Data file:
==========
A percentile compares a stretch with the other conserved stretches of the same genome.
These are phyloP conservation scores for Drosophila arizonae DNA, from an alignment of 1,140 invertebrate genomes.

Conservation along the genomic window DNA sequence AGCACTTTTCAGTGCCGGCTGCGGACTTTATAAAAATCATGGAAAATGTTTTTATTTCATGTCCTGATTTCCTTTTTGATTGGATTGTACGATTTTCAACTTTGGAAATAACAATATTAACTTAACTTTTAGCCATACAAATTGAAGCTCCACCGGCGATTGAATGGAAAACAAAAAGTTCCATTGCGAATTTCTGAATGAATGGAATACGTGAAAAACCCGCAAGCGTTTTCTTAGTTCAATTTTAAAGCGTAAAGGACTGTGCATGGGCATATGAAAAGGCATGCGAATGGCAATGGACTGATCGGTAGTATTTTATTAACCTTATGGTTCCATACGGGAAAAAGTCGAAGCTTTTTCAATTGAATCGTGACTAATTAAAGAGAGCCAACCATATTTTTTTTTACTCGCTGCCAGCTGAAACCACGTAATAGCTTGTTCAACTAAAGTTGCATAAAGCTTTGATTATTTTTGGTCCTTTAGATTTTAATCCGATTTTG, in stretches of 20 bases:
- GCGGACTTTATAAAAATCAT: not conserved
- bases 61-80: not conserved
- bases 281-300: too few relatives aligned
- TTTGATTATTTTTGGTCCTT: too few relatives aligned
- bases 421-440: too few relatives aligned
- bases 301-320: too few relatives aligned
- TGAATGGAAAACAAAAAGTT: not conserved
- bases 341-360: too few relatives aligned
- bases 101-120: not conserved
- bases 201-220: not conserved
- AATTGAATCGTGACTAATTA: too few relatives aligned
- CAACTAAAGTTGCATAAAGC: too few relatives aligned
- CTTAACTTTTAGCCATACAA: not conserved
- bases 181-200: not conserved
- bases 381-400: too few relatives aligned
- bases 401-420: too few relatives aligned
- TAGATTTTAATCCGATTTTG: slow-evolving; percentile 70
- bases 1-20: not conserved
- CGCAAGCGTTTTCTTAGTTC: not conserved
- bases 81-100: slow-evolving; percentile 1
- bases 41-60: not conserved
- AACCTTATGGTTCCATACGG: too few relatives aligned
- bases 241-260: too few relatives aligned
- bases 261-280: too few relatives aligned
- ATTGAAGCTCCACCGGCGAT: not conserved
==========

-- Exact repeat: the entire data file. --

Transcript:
A percentile compares a stretch with the other conserved stretches of the same genome.
These are phyloP conservation scores for Drosophila arizonae DNA, from an alignment of 1,140 invertebrate genomes.

Conservation along the genomic window DNA sequence AGCACTTTTCAGTGCCGGCTGCGGACTTTATAAAAATCATGGAAAATGTTTTTATTTCATGTCCTGATTTCCTTTTTGATTGGATTGTACGATTTTCAACTTTGGAAATAACAATATTAACTTAACTTTTAGCCATACAAATTGAAGCTCCACCGGCGATTGAATGGAAAACAAAAAGTTCCATTGCGAATTTCTGAATGAATGGAATACGTGAAAAACCCGCAAGCGTTTTCTTAGTTCAATTTTAAAGCGTAAAGGACTGTGCATGGGCATATGAAAAGGCATGCGAATGGCAATGGACTGATCGGTAGTATTTTATTAACCTTATGGTTCCATACGGGAAAAAGTCGAAGCTTTTTCAATTGAATCGTGACTAATTAAAGAGAGCCAACCATATTTTTTTTTACTCGCTGCCAGCTGAAACCACGTAATAGCTTGTTCAACTAAAGTTGCATAAAGCTTTGATTATTTTTGGTCCTTTAGATTTTAATCCGATTTTG, in stretches of 20 bases:
- GCGGACTTTATAAAAATCAT: not conserved
- bases 61-80: not conserved
- bases 281-300: too few relatives aligned
- TTTGATTATTTTTGGTCCTT: too few relatives aligned
- bases 421-440: too few relatives aligned
- bases 301-320: too few relatives aligned
- TGAATGGAAAACAAAAAGTT: not conserved
- bases 341-360: too few relatives aligned
- bases 101-120: not conserved
- bases 201-220: not conserved
- AATTGAATCGTGACTAATTA: too few relatives aligned
- CAACTAAAGTTGCATAAAGC: too few relatives aligned
- CTTAACTTTTAGCCATACAA: not conserved
- bases 181-200: not conserved
- bases 381-400: too few relatives aligned
- bases 401-420: too few relatives aligned
- TAGATTTTAATCCGATTTTG: slow-evolving; percentile 70
- bases 1-20: not conserved
- CGCAAGCGTTTTCTTAGTTC: not conserved
- bases 81-100: slow-evolving; percentile 1
- bases 41-60: not conserved
- AACCTTATGGTTCCATACGG: too few relatives aligned
- bases 241-260: too few relatives aligned
- bases 261-280: too few relatives aligned
- ATTGAAGCTCCACCGGCGAT: not conserved